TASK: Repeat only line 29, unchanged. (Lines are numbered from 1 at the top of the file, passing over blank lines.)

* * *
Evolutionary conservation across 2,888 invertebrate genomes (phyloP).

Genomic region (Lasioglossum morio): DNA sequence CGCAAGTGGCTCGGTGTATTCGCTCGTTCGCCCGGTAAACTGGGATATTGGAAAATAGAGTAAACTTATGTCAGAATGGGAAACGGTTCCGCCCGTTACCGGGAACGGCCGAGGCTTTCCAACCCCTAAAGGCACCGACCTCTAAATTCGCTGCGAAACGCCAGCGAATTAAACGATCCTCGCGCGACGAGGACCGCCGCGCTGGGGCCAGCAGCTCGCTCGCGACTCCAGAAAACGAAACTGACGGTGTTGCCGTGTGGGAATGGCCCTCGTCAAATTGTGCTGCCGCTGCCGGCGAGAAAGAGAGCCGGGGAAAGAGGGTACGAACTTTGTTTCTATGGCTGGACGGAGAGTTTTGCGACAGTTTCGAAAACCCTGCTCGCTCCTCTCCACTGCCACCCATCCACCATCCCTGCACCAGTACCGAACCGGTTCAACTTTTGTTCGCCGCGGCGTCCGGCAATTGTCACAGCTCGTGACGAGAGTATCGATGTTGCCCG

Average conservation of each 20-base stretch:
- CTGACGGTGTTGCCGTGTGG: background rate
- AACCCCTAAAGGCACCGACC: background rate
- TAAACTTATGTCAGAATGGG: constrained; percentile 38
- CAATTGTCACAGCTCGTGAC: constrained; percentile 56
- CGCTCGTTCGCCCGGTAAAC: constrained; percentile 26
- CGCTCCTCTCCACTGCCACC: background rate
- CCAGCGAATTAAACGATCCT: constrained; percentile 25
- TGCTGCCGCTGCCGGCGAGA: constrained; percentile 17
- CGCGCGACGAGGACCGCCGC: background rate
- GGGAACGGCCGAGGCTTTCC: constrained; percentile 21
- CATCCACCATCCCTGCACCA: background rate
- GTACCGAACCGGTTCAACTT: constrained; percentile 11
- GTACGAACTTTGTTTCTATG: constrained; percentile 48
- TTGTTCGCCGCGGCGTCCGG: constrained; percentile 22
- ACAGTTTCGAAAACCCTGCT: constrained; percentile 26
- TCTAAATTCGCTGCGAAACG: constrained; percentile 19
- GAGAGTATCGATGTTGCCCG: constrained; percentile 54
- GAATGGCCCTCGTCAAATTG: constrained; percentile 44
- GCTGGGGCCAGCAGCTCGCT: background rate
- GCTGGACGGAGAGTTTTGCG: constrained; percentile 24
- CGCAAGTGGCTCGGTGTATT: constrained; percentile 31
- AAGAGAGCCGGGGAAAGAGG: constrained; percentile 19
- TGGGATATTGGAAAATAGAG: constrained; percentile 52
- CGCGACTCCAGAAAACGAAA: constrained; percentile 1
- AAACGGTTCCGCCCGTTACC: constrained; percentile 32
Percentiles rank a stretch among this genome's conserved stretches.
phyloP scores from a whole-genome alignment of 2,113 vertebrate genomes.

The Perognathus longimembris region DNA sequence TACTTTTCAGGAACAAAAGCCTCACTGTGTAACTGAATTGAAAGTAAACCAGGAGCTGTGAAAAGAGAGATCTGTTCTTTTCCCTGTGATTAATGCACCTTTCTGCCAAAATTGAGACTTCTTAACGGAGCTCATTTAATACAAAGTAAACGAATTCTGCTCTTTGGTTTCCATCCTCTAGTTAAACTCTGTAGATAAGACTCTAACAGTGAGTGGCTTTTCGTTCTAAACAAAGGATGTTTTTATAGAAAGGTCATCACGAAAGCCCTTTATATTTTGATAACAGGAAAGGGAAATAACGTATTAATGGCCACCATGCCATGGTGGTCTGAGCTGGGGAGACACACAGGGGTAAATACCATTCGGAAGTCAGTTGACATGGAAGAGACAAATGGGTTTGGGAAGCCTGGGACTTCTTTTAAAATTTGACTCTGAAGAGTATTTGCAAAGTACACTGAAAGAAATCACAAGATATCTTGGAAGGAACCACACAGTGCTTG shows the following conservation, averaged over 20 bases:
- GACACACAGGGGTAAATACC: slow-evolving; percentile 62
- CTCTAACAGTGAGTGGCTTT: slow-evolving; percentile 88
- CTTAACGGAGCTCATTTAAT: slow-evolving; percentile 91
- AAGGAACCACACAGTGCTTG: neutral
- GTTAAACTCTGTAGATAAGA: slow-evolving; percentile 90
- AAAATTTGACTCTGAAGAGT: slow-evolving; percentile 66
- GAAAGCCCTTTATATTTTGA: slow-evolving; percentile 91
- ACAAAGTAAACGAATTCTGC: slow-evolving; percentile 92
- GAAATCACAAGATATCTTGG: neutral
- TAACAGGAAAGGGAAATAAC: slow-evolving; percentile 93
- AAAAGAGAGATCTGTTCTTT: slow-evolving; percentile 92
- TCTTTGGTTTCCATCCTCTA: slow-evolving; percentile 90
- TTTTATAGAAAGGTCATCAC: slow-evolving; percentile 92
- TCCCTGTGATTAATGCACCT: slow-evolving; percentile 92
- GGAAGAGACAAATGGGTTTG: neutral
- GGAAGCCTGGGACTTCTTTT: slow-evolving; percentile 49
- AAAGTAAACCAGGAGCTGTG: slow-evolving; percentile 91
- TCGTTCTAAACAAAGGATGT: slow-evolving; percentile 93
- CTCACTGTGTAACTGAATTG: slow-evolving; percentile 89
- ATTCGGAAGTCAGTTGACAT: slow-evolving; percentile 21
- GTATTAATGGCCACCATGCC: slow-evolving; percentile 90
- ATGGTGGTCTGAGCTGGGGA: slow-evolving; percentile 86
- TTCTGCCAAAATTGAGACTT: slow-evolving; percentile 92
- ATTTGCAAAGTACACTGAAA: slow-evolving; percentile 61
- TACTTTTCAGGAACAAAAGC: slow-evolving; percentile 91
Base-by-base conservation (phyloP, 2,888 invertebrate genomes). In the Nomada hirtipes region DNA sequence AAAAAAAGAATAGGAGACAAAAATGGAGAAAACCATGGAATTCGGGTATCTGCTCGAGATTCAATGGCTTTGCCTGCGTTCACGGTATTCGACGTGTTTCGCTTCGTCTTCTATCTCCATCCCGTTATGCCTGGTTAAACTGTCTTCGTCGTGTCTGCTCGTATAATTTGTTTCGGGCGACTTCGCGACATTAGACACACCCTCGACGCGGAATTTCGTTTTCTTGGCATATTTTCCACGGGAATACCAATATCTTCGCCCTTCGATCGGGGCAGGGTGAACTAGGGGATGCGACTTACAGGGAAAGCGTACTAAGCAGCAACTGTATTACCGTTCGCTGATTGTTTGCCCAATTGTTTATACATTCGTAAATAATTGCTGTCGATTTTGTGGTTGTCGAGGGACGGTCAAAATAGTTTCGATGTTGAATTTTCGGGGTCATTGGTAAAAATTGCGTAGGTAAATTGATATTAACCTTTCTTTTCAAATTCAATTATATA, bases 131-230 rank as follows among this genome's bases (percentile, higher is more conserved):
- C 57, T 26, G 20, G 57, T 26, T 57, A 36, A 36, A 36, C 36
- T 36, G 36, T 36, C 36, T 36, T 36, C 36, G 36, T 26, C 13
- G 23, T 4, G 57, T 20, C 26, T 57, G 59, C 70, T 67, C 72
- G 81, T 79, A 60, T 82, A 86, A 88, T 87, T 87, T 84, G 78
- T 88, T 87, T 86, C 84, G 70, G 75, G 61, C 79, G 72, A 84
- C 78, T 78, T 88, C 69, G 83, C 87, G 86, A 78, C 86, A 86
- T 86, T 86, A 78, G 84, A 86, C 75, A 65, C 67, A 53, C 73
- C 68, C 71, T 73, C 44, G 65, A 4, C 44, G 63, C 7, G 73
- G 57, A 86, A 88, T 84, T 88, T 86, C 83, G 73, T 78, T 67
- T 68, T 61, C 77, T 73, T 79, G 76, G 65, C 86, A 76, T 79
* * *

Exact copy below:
Percentiles rank a stretch among this genome's conserved stretches.